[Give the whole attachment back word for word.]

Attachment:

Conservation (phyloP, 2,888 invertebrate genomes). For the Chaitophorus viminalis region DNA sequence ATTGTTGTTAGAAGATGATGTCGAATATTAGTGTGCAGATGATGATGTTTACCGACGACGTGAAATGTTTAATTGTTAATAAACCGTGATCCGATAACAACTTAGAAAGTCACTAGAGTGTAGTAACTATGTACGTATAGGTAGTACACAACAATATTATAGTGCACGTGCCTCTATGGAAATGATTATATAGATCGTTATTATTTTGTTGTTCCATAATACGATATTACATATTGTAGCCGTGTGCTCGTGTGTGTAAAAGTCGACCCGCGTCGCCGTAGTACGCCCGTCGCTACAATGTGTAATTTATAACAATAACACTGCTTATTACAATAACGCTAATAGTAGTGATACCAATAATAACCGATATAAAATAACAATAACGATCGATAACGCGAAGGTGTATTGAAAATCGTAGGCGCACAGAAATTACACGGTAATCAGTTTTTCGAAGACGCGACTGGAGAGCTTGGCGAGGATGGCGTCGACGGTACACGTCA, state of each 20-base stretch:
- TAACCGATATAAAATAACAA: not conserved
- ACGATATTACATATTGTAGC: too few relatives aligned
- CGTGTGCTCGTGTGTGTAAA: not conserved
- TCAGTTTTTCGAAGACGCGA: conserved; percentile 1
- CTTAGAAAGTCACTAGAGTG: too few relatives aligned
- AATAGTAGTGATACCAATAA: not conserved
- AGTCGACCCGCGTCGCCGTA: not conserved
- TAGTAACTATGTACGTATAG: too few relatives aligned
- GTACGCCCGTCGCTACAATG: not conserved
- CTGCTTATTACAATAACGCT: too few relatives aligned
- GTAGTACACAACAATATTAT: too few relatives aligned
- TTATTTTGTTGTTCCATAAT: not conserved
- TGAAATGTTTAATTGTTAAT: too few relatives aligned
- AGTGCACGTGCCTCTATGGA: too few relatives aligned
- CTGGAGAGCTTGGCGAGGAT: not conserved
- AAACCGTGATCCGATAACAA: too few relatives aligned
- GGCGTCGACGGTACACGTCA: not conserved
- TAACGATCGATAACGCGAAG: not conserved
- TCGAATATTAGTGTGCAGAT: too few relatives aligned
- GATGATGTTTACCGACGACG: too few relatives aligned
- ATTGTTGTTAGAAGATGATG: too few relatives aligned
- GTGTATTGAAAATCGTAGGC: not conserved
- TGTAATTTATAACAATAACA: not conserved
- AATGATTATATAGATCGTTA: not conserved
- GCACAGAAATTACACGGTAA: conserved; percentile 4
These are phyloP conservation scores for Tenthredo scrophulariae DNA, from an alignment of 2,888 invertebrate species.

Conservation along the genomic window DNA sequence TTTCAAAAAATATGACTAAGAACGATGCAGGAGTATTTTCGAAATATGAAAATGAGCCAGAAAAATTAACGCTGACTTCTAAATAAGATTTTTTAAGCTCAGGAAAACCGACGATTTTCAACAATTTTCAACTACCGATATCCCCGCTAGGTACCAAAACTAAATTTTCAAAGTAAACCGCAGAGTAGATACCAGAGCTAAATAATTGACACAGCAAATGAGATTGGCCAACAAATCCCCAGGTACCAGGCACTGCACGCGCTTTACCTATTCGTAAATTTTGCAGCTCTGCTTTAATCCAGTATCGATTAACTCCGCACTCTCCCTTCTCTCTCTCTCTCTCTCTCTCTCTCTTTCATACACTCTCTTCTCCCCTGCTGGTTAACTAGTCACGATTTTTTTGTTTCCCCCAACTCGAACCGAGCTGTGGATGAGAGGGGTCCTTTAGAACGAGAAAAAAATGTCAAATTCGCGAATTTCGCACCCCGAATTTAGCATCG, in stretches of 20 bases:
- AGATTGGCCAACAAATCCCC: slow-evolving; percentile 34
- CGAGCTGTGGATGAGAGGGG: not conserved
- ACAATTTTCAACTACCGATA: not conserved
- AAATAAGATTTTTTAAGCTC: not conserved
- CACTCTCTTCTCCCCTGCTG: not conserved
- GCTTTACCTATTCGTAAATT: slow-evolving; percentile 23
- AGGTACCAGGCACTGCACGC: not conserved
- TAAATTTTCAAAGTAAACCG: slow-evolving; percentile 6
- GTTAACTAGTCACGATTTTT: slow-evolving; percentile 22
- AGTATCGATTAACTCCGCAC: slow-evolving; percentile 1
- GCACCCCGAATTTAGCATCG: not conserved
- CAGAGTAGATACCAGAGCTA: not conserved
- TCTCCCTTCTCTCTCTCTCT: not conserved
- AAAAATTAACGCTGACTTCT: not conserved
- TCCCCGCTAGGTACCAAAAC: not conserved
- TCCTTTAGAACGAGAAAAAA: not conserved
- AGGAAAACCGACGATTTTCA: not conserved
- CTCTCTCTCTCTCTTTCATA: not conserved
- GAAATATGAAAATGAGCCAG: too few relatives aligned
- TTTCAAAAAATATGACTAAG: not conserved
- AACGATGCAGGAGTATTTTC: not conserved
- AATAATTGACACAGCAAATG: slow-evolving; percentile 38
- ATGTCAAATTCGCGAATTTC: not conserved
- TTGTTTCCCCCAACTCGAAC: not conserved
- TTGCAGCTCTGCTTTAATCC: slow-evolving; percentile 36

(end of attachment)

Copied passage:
Conservation (phyloP, 2,888 invertebrate genomes). For the Chaitophorus viminalis region DNA sequence ATTGTTGTTAGAAGATGATGTCGAATATTAGTGTGCAGATGATGATGTTTACCGACGACGTGAAATGTTTAATTGTTAATAAACCGTGATCCGATAACAACTTAGAAAGTCACTAGAGTGTAGTAACTATGTACGTATAGGTAGTACACAACAATATTATAGTGCACGTGCCTCTATGGAAATGATTATATAGATCGTTATTATTTTGTTGTTCCATAATACGATATTACATATTGTAGCCGTGTGCTCGTGTGTGTAAAAGTCGACCCGCGTCGCCGTAGTACGCCCGTCGCTACAATGTGTAATTTATAACAATAACACTGCTTATTACAATAACGCTAATAGTAGTGATACCAATAATAACCGATATAAAATAACAATAACGATCGATAACGCGAAGGTGTATTGAAAATCGTAGGCGCACAGAAATTACACGGTAATCAGTTTTTCGAAGACGCGACTGGAGAGCTTGGCGAGGATGGCGTCGACGGTACACGTCA, state of each 20-base stretch:
- TAACCGATATAAAATAACAA: not conserved
- ACGATATTACATATTGTAGC: too few relatives aligned
- CGTGTGCTCGTGTGTGTAAA: not conserved
- TCAGTTTTTCGAAGACGCGA: conserved; percentile 1
- CTTAGAAAGTCACTAGAGTG: too few relatives aligned
- AATAGTAGTGATACCAATAA: not conserved
- AGTCGACCCGCGTCGCCGTA: not conserved
- TAGTAACTATGTACGTATAG: too few relatives aligned
- GTACGCCCGTCGCTACAATG: not conserved
- CTGCTTATTACAATAACGCT: too few relatives aligned
- GTAGTACACAACAATATTAT: too few relatives aligned
- TTATTTTGTTGTTCCATAAT: not conserved
- TGAAATGTTTAATTGTTAAT: too few relatives aligned
- AGTGCACGTGCCTCTATGGA: too few relatives aligned
- CTGGAGAGCTTGGCGAGGAT: not conserved
- AAACCGTGATCCGATAACAA: too few relatives aligned
- GGCGTCGACGGTACACGTCA: not conserved
- TAACGATCGATAACGCGAAG: not conserved
- TCGAATATTAGTGTGCAGAT: too few relatives aligned
- GATGATGTTTACCGACGACG: too few relatives aligned
- ATTGTTGTTAGAAGATGATG: too few relatives aligned
- GTGTATTGAAAATCGTAGGC: not conserved
- TGTAATTTATAACAATAACA: not conserved
- AATGATTATATAGATCGTTA: not conserved
- GCACAGAAATTACACGGTAA: conserved; percentile 4
These are phyloP conservation scores for Tenthredo scrophulariae DNA, from an alignment of 2,888 invertebrate species.

Conservation along the genomic window DNA sequence TTTCAAAAAATATGACTAAGAACGATGCAGGAGTATTTTCGAAATATGAAAATGAGCCAGAAAAATTAACGCTGACTTCTAAATAAGATTTTTTAAGCTCAGGAAAACCGACGATTTTCAACAATTTTCAACTACCGATATCCCCGCTAGGTACCAAAACTAAATTTTCAAAGTAAACCGCAGAGTAGATACCAGAGCTAAATAATTGACACAGCAAATGAGATTGGCCAACAAATCCCCAGGTACCAGGCACTGCACGCGCTTTACCTATTCGTAAATTTTGCAGCTCTGCTTTAATCCAGTATCGATTAACTCCGCACTCTCCCTTCTCTCTCTCTCTCTCTCTCTCTCTCTTTCATACACTCTCTTCTCCCCTGCTGGTTAACTAGTCACGATTTTTTTGTTTCCCCCAACTCGAACCGAGCTGTGGATGAGAGGGGTCCTTTAGAACGAGAAAAAAATGTCAAATTCGCGAATTTCGCACCCCGAATTTAGCATCG, in stretches of 20 bases:
- AGATTGGCCAACAAATCCCC: slow-evolving; percentile 34
- CGAGCTGTGGATGAGAGGGG: not conserved
- ACAATTTTCAACTACCGATA: not conserved
- AAATAAGATTTTTTAAGCTC: not conserved
- CACTCTCTTCTCCCCTGCTG: not conserved
- GCTTTACCTATTCGTAAATT: slow-evolving; percentile 23
- AGGTACCAGGCACTGCACGC: not conserved
- TAAATTTTCAAAGTAAACCG: slow-evolving; percentile 6
- GTTAACTAGTCACGATTTTT: slow-evolving; percentile 22
- AGTATCGATTAACTCCGCAC: slow-evolving; percentile 1
- GCACCCCGAATTTAGCATCG: not conserved
- CAGAGTAGATACCAGAGCTA: not conserved
- TCTCCCTTCTCTCTCTCTCT: not conserved
- AAAAATTAACGCTGACTTCT: not conserved
- TCCCCGCTAGGTACCAAAAC: not conserved
- TCCTTTAGAACGAGAAAAAA: not conserved
- AGGAAAACCGACGATTTTCA: not conserved
- CTCTCTCTCTCTCTTTCATA: not conserved
- GAAATATGAAAATGAGCCAG: too few relatives aligned
- TTTCAAAAAATATGACTAAG: not conserved
- AACGATGCAGGAGTATTTTC: not conserved
- AATAATTGACACAGCAAATG: slow-evolving; percentile 38
- ATGTCAAATTCGCGAATTTC: not conserved
- TTGTTTCCCCCAACTCGAAC: not conserved
- TTGCAGCTCTGCTTTAATCC: slow-evolving; percentile 36